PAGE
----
Friday, October 20, 2023

Ludwig Von Mises Wrong On Capital Theory

We compare the conditions of two isolated market systems A and B. Both are equal in size and population figures, the state of technological knowledge, and in natural resources. They differ from one another only in the supply of capital goods, this supply being larger in A than in B. This enjoins that in A many processes of production are employed with which the output is greater per unit of input than with those employed in B. In B one cannot consider the adoption of these processes on account of the comparative scarcity of capital goods. Their adoption wouId require a restriction of consumption. In B many manipulations are performed by manual labor which in A are performed by labor-saving machines. In A goods are produced with a longer durability; in B one must abstain from producing them although the lengthening of durability is obtained by a less than proportionate increase in input. In A the productivity of labor and consequently wage rates and the standard of living of the wage earners are higher than in B. -- Ludwig Von Mises Human Action, Chapter XVIII, Section 4

The above seems to be simply wrong, insofar as any sense can be made of it. What does it mean to say the supply of capital goods is larger on one island than another? These are heterogeneous quantities. Presumably some capital goods would be only made on one island, and other capital goods might be made only on the other. Von Mises even almost recognizes this in his remark about "labor-saving machines". Even if the same types of capital goods were made on both islands, it need not be the case that the quantities are uniformly larger on one island. In adapting production to final output, some quantities of some capital goods might be larger on one island while quantities of other capital goods might be smaller.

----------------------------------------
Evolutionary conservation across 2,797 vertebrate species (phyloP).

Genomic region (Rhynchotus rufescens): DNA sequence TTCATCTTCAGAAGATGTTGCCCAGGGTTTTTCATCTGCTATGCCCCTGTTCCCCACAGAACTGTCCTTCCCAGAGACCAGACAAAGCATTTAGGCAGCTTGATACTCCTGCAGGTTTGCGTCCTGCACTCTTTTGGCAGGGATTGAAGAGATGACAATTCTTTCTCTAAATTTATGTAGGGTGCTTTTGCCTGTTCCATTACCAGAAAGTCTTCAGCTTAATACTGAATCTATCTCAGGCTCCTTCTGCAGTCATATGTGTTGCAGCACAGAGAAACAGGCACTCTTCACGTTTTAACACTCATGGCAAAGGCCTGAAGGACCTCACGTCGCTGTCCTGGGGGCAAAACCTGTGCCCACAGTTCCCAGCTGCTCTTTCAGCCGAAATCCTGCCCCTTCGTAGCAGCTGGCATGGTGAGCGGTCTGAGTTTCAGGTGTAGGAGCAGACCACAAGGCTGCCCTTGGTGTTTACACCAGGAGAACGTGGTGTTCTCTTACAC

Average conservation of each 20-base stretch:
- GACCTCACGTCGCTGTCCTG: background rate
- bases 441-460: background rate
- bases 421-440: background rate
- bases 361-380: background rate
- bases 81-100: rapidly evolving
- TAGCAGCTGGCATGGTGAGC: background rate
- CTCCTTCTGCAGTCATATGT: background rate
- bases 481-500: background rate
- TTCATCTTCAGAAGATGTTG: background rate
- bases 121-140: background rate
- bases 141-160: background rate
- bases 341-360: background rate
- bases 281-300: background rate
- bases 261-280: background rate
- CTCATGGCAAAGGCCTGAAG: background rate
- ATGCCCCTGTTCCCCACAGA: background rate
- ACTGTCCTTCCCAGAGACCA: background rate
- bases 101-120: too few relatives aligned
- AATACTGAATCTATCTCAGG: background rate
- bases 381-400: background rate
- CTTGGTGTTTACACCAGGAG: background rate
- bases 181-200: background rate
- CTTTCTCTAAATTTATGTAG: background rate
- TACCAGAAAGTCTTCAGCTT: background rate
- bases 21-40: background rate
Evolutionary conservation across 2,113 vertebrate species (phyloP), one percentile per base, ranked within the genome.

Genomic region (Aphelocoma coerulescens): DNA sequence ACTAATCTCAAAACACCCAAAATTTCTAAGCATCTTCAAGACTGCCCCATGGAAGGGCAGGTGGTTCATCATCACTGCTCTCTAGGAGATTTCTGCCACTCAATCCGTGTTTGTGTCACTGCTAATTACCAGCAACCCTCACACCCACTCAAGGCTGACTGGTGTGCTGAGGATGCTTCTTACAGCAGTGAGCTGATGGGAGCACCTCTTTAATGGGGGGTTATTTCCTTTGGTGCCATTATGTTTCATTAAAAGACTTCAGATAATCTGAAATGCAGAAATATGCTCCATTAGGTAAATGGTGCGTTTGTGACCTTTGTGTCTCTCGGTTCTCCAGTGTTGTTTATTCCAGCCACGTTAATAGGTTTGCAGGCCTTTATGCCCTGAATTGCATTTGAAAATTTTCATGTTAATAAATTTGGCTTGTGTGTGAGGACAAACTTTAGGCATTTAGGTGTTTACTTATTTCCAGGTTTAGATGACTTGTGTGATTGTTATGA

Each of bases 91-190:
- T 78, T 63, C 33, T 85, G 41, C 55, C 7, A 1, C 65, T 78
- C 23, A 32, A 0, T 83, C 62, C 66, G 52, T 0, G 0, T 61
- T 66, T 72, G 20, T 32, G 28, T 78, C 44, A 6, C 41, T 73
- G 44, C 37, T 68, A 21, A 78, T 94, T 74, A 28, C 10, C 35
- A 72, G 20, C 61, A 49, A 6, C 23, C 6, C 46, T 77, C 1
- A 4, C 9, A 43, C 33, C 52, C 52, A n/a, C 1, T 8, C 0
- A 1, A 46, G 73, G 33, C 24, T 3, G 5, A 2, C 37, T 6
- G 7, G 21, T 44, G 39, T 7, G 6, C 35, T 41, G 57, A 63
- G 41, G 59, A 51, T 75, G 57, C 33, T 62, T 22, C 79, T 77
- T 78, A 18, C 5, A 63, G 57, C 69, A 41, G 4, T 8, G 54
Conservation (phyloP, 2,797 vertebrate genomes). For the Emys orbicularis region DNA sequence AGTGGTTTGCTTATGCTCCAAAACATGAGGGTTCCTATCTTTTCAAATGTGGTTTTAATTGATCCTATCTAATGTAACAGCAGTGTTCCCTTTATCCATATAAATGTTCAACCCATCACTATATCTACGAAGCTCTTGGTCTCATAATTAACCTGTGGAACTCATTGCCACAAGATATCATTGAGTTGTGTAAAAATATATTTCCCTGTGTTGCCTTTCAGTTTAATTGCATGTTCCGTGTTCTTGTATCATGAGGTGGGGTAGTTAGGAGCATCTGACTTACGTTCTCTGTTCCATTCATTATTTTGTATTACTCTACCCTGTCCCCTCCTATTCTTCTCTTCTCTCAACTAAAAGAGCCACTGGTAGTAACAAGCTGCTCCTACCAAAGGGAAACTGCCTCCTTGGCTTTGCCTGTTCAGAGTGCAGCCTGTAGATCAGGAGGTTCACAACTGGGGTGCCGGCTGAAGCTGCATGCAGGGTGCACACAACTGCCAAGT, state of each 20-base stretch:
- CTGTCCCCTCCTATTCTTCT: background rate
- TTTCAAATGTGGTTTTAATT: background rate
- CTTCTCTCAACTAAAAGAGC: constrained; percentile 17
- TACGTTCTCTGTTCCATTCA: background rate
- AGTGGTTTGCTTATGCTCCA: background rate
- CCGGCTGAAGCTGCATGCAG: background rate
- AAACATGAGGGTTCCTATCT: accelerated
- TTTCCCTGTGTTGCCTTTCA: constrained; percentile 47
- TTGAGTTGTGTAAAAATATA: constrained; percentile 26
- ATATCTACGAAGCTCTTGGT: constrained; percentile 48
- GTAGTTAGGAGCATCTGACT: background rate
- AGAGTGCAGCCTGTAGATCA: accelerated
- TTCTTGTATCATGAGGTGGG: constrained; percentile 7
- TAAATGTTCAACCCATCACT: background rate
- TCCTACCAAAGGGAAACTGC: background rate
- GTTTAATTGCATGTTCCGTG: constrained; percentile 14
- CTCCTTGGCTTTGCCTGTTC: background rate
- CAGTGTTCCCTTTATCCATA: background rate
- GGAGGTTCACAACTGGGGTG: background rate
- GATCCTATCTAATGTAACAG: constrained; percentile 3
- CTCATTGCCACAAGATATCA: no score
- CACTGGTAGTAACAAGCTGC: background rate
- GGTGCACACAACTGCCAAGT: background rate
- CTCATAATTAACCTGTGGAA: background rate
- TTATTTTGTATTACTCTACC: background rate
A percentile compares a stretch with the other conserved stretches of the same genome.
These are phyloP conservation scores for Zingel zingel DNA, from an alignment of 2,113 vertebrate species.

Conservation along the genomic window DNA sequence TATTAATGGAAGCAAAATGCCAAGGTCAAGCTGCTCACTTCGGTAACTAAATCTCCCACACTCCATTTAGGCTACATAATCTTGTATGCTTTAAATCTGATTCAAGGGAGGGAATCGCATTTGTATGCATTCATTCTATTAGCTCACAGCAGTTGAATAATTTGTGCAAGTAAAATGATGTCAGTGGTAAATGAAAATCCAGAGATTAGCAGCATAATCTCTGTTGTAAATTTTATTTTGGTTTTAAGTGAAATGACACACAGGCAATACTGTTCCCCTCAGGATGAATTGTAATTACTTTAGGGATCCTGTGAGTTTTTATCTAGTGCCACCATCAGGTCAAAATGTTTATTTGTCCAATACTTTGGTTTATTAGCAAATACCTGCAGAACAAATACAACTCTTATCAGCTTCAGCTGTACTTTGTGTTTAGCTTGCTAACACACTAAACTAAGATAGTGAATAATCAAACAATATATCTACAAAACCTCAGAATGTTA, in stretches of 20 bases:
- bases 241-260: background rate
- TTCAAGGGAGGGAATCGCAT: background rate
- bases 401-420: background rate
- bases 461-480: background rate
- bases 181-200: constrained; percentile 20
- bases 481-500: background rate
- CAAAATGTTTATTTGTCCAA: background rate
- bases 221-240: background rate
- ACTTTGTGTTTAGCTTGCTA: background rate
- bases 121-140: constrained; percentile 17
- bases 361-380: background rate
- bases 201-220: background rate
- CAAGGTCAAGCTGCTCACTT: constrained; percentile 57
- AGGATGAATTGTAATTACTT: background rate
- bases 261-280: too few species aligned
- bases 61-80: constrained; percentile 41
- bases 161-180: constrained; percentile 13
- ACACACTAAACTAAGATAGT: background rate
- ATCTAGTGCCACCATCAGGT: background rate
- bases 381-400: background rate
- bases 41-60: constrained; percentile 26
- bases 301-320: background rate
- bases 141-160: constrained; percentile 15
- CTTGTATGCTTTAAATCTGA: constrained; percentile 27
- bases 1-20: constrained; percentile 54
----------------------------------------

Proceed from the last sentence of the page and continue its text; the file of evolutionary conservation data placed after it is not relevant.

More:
But put these objections aside. Remarks about "output is greater per unit of input" and a "higher standard of living of the wage earners" might give us a tautological definition of "the supply of capita1 goods". To simplify and to consider, for the sake of argument, a case in which some of these terms have a sharp meaning, suppose both islands A and B are in a stationary equilibrium, what Von Mises considers an evenly rotating economy. Suppose all labor is homogeneous and net output is in the same proportions.

Is the adoption of labor-saving machines, as compared to manual labor, associated with a greater output per unit of labor input? Is the use of capital goods for a longer period of time also associated with a greater output per unit of labor input? We know from numerical examples, the answer to the second question is otherwise.

Von Mises is not operating with a tautological definition of more or less capital goods, in which a greater supply results in a greater standard of living. He also makes assertions about physical properties of these capital goods. And, as a simple matter of logic - that praxeology he goes on about - he is wrong about these entailments.

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